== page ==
forenoon of Saturday, the 7th instant. It consisted the evening of that day of about 480 men, rank and rifle. The hostile Creeks were encamped from 6 to 8 miles distant.
The day following, under you instructions and with the concurrence of Colonel McIntosh, commanding the Creek regiment, I authorized Major Pegg to assure Hopoeithleyohola and party of your desire for a peaceable settlement of the difficulty with the Creeks, and that you had no wish to prosecute a war against them. Major Pegg was accompanied to the Creek camps by Capts. George W. Scraper and J. P. Davis and Rev. Lewis Downing. Before they returned and late the evening I found that there were only about 60 men in camp, and that a report was circulating that we were to be attacked by an overwhelming force then at hand. I ordered my horse to be saddled, and while in the act of [throwing] a blanket on my saddle Captain Benge came up and said we had better be off, as the enemy were upon us. After proceeding a part of the way to your camp the party returned to secure the ammunition. Major Pegg was then in camp,and reported that he had seen a large number of warriors painted for battle, who would be down upon us that night, and that he had been allowed only on the plea of removing some women and children from danger. This renewed the excitement, and as it [was] now quite dark, the party dispersed in squads. Information had been conveyed to you of the dispersion of the regiment, and while myself, Captain Fields, and a few others were making our way to your camp the squadron of Texas cavalry, which had been instructed to secure the public property in our camp, was fallen in with. This prompt movement saved my train, tents, &c.
Major Pegg, Adjt. James S. Vann, Capts. Davis and J. D. Hicks, Lieuts. S. H. Smith, Jesse Henry, Anderson Benge, Trotting Wolf, and several privates pursued their way to Fort Gibson.
Captains Vann, Pike, and Scraper,and Lieutenants White-Catcher, Eli Smith, Foster, Bearmeat, and N. Fish, with parts of their companies, were missing, and doubtless were in the camp of Hopoeithleyohola or made their way there.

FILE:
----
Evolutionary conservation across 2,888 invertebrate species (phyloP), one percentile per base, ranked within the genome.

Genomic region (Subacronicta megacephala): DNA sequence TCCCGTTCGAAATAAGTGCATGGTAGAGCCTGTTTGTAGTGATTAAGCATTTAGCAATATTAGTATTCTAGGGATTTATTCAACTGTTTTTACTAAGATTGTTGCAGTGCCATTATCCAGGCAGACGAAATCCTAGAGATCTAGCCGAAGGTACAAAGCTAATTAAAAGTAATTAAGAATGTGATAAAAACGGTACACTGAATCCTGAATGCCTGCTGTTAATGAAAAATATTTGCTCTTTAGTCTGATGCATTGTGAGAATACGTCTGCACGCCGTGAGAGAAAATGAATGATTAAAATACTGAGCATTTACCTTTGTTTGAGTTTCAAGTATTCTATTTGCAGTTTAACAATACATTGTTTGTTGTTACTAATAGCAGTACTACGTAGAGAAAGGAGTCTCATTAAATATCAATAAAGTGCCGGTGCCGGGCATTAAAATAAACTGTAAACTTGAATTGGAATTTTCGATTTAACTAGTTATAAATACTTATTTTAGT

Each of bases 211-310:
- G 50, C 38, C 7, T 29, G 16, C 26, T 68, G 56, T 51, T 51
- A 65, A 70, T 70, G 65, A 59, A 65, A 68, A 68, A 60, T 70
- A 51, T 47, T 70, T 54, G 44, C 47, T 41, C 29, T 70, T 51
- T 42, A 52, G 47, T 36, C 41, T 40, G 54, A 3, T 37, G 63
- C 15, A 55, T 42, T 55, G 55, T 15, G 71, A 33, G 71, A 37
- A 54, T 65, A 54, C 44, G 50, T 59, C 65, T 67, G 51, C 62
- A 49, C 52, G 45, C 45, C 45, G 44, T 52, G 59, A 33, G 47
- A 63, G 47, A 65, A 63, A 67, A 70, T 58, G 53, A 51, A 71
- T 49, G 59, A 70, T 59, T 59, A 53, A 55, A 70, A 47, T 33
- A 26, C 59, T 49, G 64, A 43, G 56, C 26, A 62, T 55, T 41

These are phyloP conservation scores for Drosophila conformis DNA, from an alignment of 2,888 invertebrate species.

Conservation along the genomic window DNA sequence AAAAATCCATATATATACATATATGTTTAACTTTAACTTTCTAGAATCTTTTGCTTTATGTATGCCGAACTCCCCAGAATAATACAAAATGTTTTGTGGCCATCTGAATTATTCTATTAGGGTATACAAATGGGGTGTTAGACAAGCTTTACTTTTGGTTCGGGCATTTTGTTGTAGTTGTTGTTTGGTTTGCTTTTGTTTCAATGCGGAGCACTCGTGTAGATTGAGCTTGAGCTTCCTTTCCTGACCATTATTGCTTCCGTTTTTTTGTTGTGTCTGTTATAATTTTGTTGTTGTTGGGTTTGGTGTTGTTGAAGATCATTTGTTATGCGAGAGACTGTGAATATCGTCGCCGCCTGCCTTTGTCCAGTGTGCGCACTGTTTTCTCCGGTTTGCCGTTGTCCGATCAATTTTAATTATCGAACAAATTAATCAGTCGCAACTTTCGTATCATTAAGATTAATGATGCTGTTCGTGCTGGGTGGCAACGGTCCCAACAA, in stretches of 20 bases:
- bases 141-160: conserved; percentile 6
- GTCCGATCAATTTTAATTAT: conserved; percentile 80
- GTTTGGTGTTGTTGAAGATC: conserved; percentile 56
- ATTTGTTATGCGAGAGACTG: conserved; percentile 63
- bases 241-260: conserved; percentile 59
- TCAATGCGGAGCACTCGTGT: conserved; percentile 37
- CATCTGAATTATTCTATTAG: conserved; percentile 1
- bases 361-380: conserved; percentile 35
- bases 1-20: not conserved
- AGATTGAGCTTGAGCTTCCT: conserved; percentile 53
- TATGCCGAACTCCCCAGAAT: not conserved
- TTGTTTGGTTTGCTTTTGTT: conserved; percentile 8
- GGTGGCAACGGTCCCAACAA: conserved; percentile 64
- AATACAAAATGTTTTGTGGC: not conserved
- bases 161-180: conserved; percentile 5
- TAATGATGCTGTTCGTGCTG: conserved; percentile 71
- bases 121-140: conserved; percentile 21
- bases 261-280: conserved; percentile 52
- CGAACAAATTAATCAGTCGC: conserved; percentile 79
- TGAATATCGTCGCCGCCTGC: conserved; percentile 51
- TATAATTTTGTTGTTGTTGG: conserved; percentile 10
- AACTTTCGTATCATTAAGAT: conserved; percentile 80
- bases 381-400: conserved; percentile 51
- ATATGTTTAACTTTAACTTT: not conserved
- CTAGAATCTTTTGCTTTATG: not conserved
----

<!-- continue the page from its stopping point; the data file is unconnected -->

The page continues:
Captain James McDaniel and Lieuts. Wat Stop, N. D. Bear, and Skieyaltooka were absent, but were almost certainly at the same place.
The unarmed portion of the regiment - which consisted in the aggregate of about 1,200 in number - were left at this place in camp, with the following officers: Lieutenant Colonel William P. Ross, commanding; Captain N. B. Sanders, and Lieutenants Sanders, Hawkins, Ahmer-cher-ner, Crab-grass Smith, Fogg, Little Bird, Young, Webber, Downing, Drew, Ulteesky, and Deer-in-Water, and a surgeon - Corden.
The following-named officers and privates were with me in your camp and present at the battle of Bird Creek on the 9th instant: Company F: Captain Richard Fields, whose horse was shot; Lieutenant Broom Baldridge, killed; Sergt. Dempsey Handle, and Privates Creek McCoy, Situwakee, and Tracker. Company D: Captain J. N. Hidebrand and Lieuts. George Springston and Ezekiel Russell, Private Nelson Hogshooter. Company H: Captain E. R. Hicks, Lieutenant George W. Ross, Sergts. William Hewbanks, Allan Ross, and Peter; Privates Henry Meigs, Richard Robinson, Carter Oo-yor-lor-cha-he, and Coming Deer. Company K: Captain Pickens M. Benge, Lieutenant George Benge, Privates Oliver Ross, Thomas Ross, Broad Christy, Thomas Yah-hoo-lar, and Adam (a Creek); Surg. James P. Evans, and Expressmen William S. Coodey.
The deportment of these few officers and men, under the peculiar
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